Walkable Communities

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Of Minnesotans agree that not being able to walk to school or work is an obstacle to healthier living. Walking is an easy and accessible way to be active,and regular physical activity reduces the risks of many chronic diseases.

The Endless Benefits of Walking

The benefits of a community designed for walking are many and diverse:

Walk for transportation

25% of all trips in the U.S. are 1 mile or less, and yet most of these trips are taken by car. Walking reduces traffic congestion and the cost of road maintenance.

Walk for economic vitality

Improving neighborhoods and business districts by increasing walkability makes them places people want to visit, increasing foot traffic and investment in the community.

walk for community

People out walking make townslivelier, safer and more attractive places to live, work, play, shop and invest.

walk for saving money

The average household cost to own and operate one car in the U.S. is $9,000 per year – being able to walk to places makes it easier to live without a car and take advantage other forms of transportation.

walk for social equity

Walking can easily be made accessible to people of all incomes, races, ages and levels of ability. Many people of varying abilities benefit from good walking facilities, whether walking or rolling.

walk for improved student performance

Physically active kids tend to have better academic achievement and fewer disciplinary problems.

Real Stories of Minnesotans Pulling Together

Several communities in Minnesota are seeing the value of creating safe and pleasant places to walk. Communities like Alexandria, Minnesota, are implementing Complete Streets policies in their new road construction projects. In downtown Alexandria, the redesigned main street connects downtown to nearby regional trails. Broadway Street is safer for people walking, people in cars and trucks, and people on bikes. See the video at CenterforPreventionMN.com.

steps for action

How can you make it better to walk in your community?
Where do you start? Here are a few ideas adapted from
the national organization, Everybody Walk!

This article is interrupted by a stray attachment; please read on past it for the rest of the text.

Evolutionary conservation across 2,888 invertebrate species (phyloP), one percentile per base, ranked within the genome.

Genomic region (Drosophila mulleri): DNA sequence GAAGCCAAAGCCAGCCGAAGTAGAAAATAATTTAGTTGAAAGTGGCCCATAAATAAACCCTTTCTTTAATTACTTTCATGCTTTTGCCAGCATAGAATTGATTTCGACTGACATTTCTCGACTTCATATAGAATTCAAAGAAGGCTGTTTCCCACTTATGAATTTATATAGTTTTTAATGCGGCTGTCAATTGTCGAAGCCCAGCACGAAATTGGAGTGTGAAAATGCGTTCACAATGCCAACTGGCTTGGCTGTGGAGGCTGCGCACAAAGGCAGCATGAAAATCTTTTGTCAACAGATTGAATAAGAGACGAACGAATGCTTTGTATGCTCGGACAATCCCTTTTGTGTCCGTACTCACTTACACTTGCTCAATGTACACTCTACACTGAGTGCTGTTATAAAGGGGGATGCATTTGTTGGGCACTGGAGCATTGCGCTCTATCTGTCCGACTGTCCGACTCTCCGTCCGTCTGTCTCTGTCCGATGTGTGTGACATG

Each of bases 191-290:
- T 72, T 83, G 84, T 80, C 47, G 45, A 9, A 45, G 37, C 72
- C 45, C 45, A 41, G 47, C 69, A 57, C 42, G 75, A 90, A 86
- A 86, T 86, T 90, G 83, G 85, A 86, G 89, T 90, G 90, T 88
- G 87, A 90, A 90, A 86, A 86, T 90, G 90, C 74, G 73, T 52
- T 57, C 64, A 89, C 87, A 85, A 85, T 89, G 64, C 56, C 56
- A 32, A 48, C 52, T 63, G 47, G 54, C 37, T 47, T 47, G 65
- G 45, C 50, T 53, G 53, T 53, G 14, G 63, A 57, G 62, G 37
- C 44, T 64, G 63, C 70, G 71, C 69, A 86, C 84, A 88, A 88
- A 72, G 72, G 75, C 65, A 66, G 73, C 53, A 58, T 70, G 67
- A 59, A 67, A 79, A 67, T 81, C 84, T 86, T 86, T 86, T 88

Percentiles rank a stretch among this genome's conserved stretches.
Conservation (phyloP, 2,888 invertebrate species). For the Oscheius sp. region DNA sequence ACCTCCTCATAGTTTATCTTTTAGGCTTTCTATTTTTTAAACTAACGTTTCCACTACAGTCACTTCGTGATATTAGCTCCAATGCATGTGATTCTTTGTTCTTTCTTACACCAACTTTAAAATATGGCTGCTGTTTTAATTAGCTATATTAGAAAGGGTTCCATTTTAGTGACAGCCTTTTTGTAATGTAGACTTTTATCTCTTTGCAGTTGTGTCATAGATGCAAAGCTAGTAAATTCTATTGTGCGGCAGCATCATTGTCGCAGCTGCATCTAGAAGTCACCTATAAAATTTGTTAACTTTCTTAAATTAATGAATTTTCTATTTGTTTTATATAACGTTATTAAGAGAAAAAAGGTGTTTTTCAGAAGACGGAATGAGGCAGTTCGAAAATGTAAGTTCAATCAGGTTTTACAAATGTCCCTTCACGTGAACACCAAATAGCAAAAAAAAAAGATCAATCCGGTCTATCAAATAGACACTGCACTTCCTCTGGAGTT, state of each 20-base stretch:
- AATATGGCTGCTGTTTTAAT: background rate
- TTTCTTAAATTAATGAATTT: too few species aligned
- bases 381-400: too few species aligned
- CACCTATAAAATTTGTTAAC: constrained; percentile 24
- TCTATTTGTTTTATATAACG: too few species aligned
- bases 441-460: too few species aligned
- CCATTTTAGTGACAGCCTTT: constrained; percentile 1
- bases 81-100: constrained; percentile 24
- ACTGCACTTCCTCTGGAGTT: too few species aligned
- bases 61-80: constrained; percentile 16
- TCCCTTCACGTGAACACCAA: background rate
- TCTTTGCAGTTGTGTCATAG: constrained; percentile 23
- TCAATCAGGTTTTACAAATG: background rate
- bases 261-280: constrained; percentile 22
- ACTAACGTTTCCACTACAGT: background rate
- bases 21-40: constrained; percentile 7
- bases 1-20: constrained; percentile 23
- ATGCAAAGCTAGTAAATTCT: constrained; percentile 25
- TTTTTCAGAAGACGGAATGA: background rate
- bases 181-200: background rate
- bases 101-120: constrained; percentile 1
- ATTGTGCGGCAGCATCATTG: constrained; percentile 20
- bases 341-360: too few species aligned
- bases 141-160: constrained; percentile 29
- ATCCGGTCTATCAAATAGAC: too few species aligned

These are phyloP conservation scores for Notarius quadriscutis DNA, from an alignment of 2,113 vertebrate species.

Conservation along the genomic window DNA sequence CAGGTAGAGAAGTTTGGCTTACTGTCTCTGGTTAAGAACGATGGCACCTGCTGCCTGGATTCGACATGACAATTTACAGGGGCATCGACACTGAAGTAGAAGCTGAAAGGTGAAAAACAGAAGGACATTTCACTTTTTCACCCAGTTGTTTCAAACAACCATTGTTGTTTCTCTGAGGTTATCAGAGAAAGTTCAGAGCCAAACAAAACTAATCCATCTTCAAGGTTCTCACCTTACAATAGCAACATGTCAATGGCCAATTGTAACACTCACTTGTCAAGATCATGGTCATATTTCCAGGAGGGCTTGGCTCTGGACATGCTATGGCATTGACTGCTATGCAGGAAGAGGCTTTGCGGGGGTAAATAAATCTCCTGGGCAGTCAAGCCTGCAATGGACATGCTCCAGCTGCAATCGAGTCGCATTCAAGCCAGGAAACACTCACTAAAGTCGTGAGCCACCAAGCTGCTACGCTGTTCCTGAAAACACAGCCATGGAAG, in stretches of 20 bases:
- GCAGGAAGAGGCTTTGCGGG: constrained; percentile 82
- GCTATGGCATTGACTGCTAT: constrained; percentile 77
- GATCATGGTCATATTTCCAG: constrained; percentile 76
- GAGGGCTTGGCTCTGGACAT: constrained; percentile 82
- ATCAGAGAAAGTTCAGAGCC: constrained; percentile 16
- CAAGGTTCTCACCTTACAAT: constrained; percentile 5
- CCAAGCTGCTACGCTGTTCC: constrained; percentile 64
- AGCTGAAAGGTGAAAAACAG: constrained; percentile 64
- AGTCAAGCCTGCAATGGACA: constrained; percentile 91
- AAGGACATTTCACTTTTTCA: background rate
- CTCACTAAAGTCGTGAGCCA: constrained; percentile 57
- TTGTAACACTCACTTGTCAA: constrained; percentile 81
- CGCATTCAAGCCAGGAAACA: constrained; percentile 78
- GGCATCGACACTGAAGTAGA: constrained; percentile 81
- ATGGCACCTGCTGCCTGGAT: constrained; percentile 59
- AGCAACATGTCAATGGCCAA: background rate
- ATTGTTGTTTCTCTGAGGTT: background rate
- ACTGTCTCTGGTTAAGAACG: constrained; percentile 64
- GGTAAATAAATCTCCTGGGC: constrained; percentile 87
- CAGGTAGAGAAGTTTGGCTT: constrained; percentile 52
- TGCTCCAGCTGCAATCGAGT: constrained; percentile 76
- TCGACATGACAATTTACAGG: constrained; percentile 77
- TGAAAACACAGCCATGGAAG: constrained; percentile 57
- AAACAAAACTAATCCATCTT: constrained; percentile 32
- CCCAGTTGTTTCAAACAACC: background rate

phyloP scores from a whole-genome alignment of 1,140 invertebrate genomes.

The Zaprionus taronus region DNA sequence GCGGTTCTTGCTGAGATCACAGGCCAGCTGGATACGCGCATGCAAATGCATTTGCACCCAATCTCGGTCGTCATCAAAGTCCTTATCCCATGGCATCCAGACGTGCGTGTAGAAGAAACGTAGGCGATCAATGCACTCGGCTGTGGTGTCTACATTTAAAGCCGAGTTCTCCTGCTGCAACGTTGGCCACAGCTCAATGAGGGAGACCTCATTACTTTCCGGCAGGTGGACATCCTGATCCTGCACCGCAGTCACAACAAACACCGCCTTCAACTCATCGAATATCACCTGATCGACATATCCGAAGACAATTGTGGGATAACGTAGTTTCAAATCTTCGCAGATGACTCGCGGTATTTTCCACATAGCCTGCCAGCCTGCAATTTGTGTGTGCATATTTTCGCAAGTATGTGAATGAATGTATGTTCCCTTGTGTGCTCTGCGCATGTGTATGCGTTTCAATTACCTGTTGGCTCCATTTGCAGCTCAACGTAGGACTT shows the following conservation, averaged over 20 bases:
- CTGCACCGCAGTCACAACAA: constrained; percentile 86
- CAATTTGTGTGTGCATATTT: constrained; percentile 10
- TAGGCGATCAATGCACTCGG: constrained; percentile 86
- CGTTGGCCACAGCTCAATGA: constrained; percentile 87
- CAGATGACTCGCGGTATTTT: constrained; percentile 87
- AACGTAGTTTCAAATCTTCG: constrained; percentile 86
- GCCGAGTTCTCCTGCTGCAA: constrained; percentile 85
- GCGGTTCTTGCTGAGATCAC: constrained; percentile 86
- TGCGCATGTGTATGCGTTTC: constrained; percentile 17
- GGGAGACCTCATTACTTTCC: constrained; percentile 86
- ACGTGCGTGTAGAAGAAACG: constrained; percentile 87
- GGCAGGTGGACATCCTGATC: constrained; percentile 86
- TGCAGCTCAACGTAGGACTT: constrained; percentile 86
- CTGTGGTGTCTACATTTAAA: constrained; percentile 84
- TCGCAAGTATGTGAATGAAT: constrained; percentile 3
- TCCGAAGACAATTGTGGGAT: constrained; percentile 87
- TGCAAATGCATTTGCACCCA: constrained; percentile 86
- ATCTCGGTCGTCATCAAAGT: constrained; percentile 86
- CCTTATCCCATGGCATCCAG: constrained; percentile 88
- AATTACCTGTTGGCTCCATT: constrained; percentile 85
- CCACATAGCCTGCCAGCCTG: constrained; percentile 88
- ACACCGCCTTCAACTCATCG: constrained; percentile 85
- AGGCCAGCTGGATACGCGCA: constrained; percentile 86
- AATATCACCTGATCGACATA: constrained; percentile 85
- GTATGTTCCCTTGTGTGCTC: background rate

speak up for active transportation infrastructure

It’s important that national, state and local investments in transportation improve walking, bicycling, public transit and other forms of active transportation. Learn about the Minnesota state pedestrian plan: www.dot.state.mn.us/peds/plan/index.html

support complete streets

Support state, regional and local Complete Streets policies, which provide for "routine accommodation" of people walking and biking on roadways. These policies help create sidewalks, better crossings, lighting and other critical safety features.

reduce traffic speed

Be conscious of your own driving habits and support lower speed limits and other safe driving measures. Traffic calming devices, especially around schools, town centers, business districts and workplaces all protect people on foot.

promote safe routes

Launch a Safe Routes to School program in your community—so kids, teachers, and staff can walk to and from school. Visit the Minnesota Safe Routes to School Resource Center at mnsaferoutestoschool.com.

encourage walking at work

Start a trend by introducing walking meetings at your job. Suggest that employers create incentives to reward people who commute by foot, bike and public transit.

walk your talk

Help stage public events and meet ups—such as a stroll with the mayor or an Open Streets event—which emphasize the health, economic, environmental and social benefits of walking.

improve maps and signage

Post signs showing how close it is to get to destinations on foot, and create easy-to-use walking maps for your town and region. Find the Minneapolis Walking Routes for Youth Map at www.ci.minneapolis.mn.us/publicworks/saferoutes/WCMS1P-084549.

make the streets safer

Organize community groups to walk the streets, working with law enforcement and media to ensure that walking is, and is perceived as, a safe and enjoyable option.
  • Making Healthy Choices Possible for All Minnesotans

    The Center for Prevention at Blue Cross and Blue Shield of Minnesota tackles the leading causes of preventable disease -- tobacco use, physical inactivity and unhealthy eating -- to increase health equity, transform communities and create a healthier state.